18 months of work down the drain

This is a massive, rage-inducing WTF moment. I kept having problems with the pathfinding code marking corridors as impassable even though there was enough room to walk along them, and having issues with checking underneath objects, particularly in buildsings with more than one floor. I decided to try updating my pathfinding code in Spamocalypse to use the latest version in my repository, mainly because that allows me to store the navigation data in a ScriptableObject. I thought of using separate meshes for separate floors, or possibly separate rooms, but I then ran into an issue where the dictionaries weren’t being set up on load, resulting in NPCs not being able to find a path and thus trying to walk through obstacles.

I’ve been using this code for around 18 months now. The reason I started using it is because I first started the project on Unity 4.6, when pathfinding was only available to Pro users, and for my thesis project I built/adapted a pathfinding system to track where units died in a team deathmatch game. The way it works is that I cast rays downwards at regular intervals to check if an NPC can walk at that position, and store the result. The only problem is that casting at regular intervals doesn’t really work with arbitrary shapes like those in a real-world city, especially if there are floors below it. So, a few weeks ago I started considering just using the built-in pathfinding system, but I kept putting it off because I thought that refactoring it would take too long…and I didn’t want my code to go to waste. The sunk cost fallacy rears its ugly head!



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Spamocalypse: Demo Release (Updated)

Update: I’ve added the Mac binary. The Windows version is here, and the Mac version is here.

I’ve finally got Spamocalypse to a prototype stage for the AI. There’s no artwork yet, some basic sounds recorded using this speech synthesiser, and the player can’t attack. However, the enemies are able to move around and respond to the player’s sounds and their line of sight checks are dependent on how bright the player’s position is. And after fixing a bug in the navigation mesh I built, their pathfinding will actually consider straight lines in all 8 directions around them, as long as they don’t have a clear line to their destination.

There’s still a few problems. Firstly, the AI don’t attack the player at point-blank range – in fact, they can’t even see the player at that range. I think it’s a problem with the models for their line-of-sight area, or perhaps their positioning. I also had to limit the number of times they speak, as they ended up talking over each other in a horrible gibbering mess. Finally, when they follow a path back to a patrol point, it sometimes glitches out once they reach it, and they just stand there doing nothing. Well, they are functionally zombies, which aren’t known for their intelligence…but enough excuses. It’s glitchy, and I need to fix it.

Here’s an image of the prototype so far. In the final product, the colliders for the detection systems won’t be visible, and neither shall the details about the spammers, but they should give an overview of what’s happening for now.
Temp Player Interface

I’ve uploaded the binary folder to Dropbox. The initial one is for Windows only, and it’s a standalone build – this is due to my own navigation system relying on serialisation, and I only have my laptop to develop and test. However, I’ll add a Mac version later, and if you give this version a try, let me know what you think. I’ve added a Mac version, so if there’s any errors in that, let me know.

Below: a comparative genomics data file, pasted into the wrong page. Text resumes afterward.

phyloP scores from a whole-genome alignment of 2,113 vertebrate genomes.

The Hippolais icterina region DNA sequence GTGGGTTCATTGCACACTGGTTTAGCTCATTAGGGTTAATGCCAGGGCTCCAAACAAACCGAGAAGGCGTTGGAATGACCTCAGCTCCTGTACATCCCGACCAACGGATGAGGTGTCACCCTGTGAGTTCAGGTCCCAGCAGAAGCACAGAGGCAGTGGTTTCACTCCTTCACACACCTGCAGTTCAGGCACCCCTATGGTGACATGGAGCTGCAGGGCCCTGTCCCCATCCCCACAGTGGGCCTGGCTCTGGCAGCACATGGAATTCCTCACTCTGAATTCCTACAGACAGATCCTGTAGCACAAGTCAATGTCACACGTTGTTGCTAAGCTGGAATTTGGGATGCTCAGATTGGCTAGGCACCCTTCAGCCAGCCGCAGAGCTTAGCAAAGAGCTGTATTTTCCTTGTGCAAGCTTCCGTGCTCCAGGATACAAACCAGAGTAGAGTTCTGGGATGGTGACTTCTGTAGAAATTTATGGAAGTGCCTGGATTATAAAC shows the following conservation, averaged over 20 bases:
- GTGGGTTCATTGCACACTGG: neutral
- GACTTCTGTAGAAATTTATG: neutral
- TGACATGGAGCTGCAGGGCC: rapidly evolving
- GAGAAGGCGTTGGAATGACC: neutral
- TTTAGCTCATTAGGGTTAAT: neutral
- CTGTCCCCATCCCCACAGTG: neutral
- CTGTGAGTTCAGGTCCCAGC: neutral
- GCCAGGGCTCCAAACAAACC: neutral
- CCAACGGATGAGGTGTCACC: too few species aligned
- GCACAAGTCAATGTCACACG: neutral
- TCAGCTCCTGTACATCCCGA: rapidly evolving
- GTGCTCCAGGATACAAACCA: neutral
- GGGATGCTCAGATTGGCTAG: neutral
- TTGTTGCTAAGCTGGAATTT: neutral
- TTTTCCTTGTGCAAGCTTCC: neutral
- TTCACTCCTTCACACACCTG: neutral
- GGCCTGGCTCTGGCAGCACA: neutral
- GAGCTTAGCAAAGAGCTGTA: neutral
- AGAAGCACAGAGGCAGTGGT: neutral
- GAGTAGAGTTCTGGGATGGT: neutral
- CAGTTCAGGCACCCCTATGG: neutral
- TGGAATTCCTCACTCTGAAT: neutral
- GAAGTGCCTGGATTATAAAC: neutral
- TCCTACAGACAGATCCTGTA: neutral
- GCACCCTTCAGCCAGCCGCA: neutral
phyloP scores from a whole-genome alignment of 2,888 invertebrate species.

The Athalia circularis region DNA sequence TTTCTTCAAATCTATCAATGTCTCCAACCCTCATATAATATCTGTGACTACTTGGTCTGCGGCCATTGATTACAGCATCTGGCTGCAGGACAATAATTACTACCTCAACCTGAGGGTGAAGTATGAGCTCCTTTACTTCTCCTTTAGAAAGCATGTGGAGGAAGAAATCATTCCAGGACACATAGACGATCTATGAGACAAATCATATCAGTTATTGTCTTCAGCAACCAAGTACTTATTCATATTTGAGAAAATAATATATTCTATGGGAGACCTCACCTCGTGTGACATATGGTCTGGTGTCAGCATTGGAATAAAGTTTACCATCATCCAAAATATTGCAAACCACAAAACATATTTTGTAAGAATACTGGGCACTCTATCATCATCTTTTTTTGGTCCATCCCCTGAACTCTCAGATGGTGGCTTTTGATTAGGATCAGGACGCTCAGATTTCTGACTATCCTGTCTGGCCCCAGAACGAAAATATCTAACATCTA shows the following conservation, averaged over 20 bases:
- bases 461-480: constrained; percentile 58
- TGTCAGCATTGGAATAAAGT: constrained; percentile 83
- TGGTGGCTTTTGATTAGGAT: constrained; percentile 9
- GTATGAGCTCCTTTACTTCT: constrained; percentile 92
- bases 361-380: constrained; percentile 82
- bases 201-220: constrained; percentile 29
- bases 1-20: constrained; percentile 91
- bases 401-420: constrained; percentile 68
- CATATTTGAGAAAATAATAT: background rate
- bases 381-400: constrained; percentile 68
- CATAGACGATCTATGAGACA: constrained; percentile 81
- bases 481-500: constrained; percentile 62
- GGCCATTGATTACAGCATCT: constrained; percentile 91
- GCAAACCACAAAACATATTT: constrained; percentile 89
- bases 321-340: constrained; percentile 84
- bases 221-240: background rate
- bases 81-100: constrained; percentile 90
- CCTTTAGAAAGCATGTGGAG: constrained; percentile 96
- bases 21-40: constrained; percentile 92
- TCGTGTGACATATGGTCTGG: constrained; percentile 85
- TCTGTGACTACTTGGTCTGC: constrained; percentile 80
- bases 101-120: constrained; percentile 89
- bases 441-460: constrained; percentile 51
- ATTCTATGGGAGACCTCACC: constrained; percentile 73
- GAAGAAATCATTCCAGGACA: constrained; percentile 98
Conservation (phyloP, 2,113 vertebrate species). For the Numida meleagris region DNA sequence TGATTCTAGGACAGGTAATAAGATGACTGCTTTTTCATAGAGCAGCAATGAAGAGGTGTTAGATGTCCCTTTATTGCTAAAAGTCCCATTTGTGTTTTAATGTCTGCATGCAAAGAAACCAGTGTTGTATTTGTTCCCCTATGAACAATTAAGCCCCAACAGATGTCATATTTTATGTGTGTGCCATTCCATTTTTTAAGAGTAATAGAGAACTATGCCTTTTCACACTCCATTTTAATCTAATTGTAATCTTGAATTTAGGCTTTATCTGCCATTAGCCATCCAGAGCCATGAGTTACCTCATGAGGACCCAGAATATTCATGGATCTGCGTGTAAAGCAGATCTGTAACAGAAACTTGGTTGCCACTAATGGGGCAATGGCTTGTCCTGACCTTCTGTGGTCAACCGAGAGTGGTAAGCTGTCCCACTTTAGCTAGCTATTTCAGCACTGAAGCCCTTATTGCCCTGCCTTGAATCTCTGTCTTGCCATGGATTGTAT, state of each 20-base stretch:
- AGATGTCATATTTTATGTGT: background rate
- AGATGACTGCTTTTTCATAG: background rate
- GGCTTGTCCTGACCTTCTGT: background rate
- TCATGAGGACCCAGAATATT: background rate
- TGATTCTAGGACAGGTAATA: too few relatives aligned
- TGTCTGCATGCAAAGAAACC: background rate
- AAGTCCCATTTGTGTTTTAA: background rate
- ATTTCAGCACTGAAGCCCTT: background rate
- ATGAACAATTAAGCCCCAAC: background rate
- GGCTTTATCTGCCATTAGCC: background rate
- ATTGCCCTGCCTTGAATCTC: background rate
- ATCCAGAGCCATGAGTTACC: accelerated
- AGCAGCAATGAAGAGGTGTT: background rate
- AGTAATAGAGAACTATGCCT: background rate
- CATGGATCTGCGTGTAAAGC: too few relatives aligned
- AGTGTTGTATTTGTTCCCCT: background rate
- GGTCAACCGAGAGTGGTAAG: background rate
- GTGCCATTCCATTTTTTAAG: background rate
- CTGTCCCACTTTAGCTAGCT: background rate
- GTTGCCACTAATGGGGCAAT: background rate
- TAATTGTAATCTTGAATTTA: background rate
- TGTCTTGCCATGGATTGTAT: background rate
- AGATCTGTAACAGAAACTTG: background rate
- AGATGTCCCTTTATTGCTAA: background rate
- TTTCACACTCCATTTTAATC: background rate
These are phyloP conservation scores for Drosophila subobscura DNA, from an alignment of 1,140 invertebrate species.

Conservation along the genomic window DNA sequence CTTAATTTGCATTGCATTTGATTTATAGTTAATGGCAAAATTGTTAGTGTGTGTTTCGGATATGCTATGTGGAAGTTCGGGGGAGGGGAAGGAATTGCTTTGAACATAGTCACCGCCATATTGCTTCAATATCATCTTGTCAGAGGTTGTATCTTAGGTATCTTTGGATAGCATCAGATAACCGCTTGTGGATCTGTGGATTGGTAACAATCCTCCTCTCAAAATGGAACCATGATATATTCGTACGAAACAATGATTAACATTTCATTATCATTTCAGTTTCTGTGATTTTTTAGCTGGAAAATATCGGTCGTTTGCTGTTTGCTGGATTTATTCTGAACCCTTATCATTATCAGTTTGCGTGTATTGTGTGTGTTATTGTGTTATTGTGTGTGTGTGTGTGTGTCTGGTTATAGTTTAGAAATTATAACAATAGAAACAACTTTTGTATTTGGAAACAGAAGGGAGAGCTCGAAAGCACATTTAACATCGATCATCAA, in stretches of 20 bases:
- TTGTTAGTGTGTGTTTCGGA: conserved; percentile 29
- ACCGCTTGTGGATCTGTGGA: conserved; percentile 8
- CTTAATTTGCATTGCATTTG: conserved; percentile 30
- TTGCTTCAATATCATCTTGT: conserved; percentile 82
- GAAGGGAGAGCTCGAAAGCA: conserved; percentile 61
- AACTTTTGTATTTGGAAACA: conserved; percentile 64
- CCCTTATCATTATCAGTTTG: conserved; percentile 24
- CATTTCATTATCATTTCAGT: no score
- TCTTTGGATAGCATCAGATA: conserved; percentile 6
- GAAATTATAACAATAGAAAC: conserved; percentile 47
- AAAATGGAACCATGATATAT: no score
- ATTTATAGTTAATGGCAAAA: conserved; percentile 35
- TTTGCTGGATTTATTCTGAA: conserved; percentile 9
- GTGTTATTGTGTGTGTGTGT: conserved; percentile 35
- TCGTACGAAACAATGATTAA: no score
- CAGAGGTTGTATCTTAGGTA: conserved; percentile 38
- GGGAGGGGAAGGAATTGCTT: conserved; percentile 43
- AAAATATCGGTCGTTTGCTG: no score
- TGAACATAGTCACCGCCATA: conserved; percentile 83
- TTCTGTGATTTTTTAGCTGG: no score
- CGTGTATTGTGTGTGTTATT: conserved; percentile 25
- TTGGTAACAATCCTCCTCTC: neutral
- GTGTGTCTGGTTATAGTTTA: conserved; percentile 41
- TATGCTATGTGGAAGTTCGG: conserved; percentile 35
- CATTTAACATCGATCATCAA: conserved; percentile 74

Spamocalypse AI Update

So, I’ve been working on Spamocalypse on-off over the last while, and I’ve got a basic framework for the AI in place. At the moment, I’ve only got the basic dumb bots able to attack, but that’s on hiatus until I get the AI to be able to move close enough to a suspected player. That’s proving to be harder than expected, but I think I’ve got it now.

One of my problems was that the alert time isn’t incrementing properly. It does work if I set it to constantly increase while they are searching, but that results in them getting bored before they get to the endpoint. What I’d like is for their alert time to increase only if they have nothing else to do: if they still have a path to a possible player position, the time spent travelling along that path shouldn’t count. And if there’s a direct line to their new position, why bother searching for a path in the first place?

Running the pathfinding code for five or six bots on startup caused an unacceptable drop in framerate, so I’ve tried to rework the pathfinding code. Instead of doing a while loop that lasts until they find their destination, they will now do a fixed-depth search of 50 nodes. I tried this during my Master’s project, and it didn’t work out as planned, but I suspect that was due to the level layout and resetting the open list too frequently. In real life, most people would not map out and remember every step along a path, so limiting the search depth makes some sense. However, this hasn’t worked, so I’ve gone back to using the while loop – as that will at least work.

I’ve also adjusted the method to set the units’ destinations: it now performs a raycast to make sure they have a direct line to their destination. If this returns false, then they assume that there are no obstacles within 20 metres of them and their destination, and they will just move in a direct line. If that fails, whether due to an obstacle being in the way or the destination just being too far away, they search for a path. If they get within their optimal attack range from the decoy/Sockpuppet, they stop and then the alert time increments. I’ve done some quick tests, and it seems to work well enough for me to start planning other mechanisms.

Spamocalypse: First version of the AI detection mechanisms

I’ve been working on the AI for Spamocalypse in my free time, and I have the basic detection mechanisms done. Here’s how they work.

    Line of Sight